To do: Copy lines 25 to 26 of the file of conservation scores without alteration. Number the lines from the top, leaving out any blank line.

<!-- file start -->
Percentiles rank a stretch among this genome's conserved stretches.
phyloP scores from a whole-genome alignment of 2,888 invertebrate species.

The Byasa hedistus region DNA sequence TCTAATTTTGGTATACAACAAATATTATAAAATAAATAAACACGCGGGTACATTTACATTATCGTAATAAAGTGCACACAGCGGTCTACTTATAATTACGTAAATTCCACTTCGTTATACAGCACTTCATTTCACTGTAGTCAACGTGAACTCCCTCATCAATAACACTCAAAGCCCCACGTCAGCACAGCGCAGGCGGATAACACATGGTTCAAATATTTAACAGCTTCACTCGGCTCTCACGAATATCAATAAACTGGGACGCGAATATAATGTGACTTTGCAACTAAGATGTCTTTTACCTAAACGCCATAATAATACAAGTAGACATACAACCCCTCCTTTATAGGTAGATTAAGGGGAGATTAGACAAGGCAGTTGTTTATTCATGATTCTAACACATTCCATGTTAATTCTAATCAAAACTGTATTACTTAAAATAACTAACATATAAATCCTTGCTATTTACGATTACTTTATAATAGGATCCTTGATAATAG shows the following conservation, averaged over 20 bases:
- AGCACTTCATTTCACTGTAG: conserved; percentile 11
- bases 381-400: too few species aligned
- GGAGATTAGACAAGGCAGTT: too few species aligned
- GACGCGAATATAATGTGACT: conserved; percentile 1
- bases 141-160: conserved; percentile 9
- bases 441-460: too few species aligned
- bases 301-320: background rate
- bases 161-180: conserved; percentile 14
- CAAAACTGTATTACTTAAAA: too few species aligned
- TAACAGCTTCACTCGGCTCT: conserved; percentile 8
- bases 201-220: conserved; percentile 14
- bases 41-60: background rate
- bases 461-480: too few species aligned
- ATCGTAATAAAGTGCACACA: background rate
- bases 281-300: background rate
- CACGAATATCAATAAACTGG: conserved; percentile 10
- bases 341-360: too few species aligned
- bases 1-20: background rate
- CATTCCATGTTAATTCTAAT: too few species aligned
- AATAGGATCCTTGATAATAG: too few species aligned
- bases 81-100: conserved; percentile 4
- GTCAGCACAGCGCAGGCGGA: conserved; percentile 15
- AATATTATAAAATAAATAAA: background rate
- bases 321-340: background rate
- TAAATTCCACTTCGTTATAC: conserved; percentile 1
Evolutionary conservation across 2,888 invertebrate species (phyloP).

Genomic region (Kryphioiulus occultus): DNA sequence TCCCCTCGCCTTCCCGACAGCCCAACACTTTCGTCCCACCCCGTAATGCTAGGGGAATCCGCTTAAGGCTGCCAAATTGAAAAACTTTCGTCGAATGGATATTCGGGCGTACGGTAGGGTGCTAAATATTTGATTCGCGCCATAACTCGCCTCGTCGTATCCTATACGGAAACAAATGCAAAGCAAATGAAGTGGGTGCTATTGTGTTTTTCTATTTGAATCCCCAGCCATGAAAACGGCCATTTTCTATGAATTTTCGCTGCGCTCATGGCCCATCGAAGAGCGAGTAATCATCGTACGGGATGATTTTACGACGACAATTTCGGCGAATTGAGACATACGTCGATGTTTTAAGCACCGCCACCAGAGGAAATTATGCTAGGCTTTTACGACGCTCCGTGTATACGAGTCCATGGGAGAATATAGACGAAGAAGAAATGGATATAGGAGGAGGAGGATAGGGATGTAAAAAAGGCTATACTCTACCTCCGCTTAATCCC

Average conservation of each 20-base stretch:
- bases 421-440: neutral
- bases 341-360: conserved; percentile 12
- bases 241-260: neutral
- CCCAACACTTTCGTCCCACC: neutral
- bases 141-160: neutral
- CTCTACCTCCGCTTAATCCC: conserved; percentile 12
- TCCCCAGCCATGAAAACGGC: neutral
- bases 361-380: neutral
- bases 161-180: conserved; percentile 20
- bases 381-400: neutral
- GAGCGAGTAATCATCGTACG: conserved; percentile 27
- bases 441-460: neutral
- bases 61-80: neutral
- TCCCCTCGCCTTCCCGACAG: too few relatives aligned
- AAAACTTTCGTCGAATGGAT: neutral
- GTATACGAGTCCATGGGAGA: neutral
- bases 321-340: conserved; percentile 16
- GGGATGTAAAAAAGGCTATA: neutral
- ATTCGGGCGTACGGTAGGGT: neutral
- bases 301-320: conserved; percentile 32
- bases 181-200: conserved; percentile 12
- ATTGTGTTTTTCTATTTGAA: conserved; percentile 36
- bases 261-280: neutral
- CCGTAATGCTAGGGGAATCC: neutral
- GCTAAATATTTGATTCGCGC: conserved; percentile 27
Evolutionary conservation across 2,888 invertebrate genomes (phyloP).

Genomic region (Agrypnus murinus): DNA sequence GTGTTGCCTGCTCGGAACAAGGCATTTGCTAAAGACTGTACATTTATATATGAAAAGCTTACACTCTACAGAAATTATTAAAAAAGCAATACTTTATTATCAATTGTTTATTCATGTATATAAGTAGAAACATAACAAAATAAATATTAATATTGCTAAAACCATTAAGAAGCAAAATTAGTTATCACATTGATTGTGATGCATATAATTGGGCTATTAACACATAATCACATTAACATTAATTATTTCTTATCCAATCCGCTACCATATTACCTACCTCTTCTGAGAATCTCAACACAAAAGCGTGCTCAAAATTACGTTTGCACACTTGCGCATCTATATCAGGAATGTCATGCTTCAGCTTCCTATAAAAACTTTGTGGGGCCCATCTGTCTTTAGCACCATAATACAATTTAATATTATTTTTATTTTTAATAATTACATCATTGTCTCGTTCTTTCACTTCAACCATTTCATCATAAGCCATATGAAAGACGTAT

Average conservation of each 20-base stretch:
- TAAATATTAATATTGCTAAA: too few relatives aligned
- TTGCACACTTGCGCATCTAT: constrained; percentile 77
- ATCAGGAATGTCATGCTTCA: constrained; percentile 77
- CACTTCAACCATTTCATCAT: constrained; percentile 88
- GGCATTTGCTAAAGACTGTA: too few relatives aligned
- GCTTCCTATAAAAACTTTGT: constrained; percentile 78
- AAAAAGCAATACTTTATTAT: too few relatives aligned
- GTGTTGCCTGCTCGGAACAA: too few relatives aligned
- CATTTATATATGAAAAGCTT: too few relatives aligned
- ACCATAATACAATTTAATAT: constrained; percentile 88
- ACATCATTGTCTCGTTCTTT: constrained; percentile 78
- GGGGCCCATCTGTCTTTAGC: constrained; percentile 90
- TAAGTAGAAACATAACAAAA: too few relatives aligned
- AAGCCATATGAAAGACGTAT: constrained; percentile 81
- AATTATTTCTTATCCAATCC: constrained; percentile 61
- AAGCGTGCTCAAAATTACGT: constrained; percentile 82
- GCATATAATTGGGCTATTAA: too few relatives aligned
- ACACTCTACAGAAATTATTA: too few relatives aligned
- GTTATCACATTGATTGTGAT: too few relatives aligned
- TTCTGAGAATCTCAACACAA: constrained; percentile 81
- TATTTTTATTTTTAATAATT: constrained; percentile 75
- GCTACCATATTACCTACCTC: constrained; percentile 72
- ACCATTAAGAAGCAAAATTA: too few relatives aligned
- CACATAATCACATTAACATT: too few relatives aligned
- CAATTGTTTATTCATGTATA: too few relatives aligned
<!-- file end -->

- GTCAGCACAGCGCAGGCGGA: conserved; percentile 15
- AATATTATAAAATAAATAAA: background rate